(b) Are you gathering? Then again, ‘He that is not with Me is against Me, and he that gathereth not with Me scattereth.” If that does not mean that a man is not a Christian who takes no part in missionary work, I do not know what it means. Whom have you gathered? I ask myself the same question. Whom have I gathered? What a useless clergyman I am if I have gathered no one, what a useless layman you are if you have not gathered any one?

—Bishop A. F. Winnington-Ingram.


‘What are the facts? There are 800,000,000 of heathen still who do not believe in Jesus Christ, and 180,000,000 of Mohammedans, and the Church exists to convert the world. There are secondary objects in the Church, but the first object is to convert the world, and in the light of that first fact I ask you what are you going to do about it. The Holy Spirit is only promised to a missionary Church. “Go ye into all the world, and preach the gospel to every creature.” The secret of the deadness of the Church at home in some parishes is due to the dying of the missionary spirit. The promise of the presence of Jesus Christ is to a missionary parish and missionary circle. A wonderful blessing is vouchsafed to the missions of the Church when they are carried on in the right spirit. The only thing that can stop that is the want of faithful Christians. Jesus could do no mighty work in a certain place because of their unbelief, and it is an awful thought that we may be stopping Christ’s missionary work throughout the world by our want of zeal. Jesus Christ said of the world, “All souls are Mine.” He says of you, “He that is not with Me is against Me; and he that gathereth not with Me scattereth.” When the Chief Shepherd shall appear, we shall find what He expected us to do. You dare not meet Him empty-handed. If in the spirit of pastoral work and pastoral service you live your life, when the Chief Shepherd shall appear you shall receive a crown of glory that fadeth not away.’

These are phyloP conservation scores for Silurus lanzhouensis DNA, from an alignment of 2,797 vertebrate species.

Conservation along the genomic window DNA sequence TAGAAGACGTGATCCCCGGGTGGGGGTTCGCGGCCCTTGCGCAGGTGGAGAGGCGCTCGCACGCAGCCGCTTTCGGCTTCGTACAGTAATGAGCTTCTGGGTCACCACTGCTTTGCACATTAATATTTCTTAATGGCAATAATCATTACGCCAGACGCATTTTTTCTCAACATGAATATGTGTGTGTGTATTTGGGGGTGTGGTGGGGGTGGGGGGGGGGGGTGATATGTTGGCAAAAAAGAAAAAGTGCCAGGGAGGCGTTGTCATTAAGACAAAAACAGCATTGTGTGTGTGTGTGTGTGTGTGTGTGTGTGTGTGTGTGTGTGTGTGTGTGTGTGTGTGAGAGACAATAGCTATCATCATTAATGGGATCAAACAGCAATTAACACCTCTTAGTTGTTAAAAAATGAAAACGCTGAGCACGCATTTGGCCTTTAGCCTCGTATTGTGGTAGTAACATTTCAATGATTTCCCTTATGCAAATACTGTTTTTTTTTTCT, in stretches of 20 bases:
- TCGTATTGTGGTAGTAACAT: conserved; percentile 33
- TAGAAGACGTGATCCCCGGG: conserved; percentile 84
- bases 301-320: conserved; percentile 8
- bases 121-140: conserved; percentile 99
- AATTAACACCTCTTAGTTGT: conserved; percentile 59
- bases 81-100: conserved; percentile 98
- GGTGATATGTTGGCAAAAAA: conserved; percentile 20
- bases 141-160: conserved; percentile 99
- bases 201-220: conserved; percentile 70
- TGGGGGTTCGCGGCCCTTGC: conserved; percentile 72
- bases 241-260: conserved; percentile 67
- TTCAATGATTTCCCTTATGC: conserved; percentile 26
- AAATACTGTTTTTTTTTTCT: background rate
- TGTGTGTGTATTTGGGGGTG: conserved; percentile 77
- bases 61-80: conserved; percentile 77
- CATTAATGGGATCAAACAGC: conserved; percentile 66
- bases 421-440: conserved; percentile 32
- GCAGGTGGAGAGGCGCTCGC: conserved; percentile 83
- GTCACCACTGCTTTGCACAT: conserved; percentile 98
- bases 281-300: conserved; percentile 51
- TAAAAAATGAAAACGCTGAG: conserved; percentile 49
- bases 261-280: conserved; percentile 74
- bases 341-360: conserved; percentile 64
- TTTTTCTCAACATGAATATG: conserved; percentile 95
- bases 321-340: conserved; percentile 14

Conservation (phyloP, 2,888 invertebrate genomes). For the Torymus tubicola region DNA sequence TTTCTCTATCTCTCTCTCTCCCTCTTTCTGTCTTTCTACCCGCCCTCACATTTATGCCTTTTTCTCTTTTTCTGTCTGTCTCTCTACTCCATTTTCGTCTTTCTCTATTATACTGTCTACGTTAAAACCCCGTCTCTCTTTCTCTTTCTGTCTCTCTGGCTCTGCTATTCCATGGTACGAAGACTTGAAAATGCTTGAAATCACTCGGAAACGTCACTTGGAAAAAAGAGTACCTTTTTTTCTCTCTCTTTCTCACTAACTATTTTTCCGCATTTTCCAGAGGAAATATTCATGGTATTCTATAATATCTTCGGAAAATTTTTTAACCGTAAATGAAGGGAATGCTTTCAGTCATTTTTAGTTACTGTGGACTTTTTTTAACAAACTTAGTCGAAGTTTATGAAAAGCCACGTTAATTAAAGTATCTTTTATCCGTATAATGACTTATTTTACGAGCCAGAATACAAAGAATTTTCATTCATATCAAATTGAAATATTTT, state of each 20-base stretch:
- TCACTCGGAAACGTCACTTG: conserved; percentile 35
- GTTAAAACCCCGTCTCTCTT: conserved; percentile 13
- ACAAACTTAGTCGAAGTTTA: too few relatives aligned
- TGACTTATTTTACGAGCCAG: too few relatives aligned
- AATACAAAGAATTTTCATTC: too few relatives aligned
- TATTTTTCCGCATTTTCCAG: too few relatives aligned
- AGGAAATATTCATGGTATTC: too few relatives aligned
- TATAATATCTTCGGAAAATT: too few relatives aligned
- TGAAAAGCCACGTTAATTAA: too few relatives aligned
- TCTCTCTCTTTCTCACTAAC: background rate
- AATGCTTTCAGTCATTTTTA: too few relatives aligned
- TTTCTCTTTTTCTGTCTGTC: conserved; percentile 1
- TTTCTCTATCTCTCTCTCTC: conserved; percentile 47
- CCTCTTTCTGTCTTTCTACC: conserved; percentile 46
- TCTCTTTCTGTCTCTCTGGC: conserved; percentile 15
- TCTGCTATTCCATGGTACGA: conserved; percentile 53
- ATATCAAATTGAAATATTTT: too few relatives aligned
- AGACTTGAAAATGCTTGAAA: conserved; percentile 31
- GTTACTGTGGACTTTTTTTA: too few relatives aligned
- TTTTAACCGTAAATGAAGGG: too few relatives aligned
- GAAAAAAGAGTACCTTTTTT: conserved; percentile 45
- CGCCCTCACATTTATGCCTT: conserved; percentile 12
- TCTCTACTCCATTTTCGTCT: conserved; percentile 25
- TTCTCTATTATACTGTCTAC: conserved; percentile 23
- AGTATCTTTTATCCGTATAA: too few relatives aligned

Verse 5


‘Be clothed with humility.’

1 Peter 5:5

As we consider the great virtue of humility, we must remember whence it springs. It is just one of those virtues which seem to have a special date, and that special date belongs to Christ. There were such very different opinions in the world in the period b.c. and in the period a.d. Christianity has been a great leavener of the world; yet to-day oftentimes humility is rather despised than lifted up. It is not always that we are inclined to preach humility; and why is this? I think oftentimes it is because we misunderstand what true Christian humility really is. Let us therefore consider humility in some of its aspects.

I. Before God.—It is impossible to enter into His Presence and to realise Him in any sense without feeling humility. Yet there is a difficulty with some people, and perhaps with those who are blessed with great intellect. The gift and power of a great intellect has its great temptations and its great troubles. But if those who have the great intellect will remember that whatever they have is the gift and power from God, there should be little difficulty for the most high in intellect to be humble in the Presence of God. But, as a rule, it is those who think themselves gifted and who are in themselves very conceited who find it difficult to be humble before God or before their superiors. With them it is littleness of knowledge, not greatness of knowledge, which makes the difficulty in their humility. But what trust and confidence true humility before God gives us, how it helps us to wait upon our God, just because we enter humbly into His Presence and know that we are not worthy of the least of His favours! Oh, how it teaches us to wait humbly and patiently for all that He will do for us, having little ourselves, and yet knowing that we possess all in Him and through Him!